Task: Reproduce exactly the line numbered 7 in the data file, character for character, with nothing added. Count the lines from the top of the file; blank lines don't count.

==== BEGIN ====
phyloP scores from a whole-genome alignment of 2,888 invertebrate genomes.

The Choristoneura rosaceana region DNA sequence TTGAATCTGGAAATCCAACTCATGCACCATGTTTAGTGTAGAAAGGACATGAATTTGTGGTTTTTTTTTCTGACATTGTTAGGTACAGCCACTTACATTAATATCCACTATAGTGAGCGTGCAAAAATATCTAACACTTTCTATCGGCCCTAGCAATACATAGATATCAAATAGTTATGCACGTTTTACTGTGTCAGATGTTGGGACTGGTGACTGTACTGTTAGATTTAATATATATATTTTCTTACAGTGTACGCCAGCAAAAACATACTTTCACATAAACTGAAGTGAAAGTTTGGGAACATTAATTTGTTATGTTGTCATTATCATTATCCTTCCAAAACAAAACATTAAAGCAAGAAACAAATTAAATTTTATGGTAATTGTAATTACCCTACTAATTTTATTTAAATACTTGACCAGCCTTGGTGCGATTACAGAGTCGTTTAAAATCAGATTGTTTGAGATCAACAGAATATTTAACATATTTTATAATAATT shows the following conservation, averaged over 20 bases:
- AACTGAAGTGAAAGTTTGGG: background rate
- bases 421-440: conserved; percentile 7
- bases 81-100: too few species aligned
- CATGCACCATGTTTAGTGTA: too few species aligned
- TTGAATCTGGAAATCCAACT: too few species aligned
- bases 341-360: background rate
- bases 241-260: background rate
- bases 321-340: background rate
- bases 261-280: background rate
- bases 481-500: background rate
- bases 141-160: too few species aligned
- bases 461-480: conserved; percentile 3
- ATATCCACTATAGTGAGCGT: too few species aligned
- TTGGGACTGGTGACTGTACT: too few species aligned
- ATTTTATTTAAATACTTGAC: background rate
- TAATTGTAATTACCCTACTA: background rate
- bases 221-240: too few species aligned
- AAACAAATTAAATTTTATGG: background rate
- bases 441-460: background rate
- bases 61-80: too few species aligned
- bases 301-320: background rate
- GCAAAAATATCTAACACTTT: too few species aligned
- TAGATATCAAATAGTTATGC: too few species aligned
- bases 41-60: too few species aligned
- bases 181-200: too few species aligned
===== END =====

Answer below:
- TTGAATCTGGAAATCCAACT: too few species aligned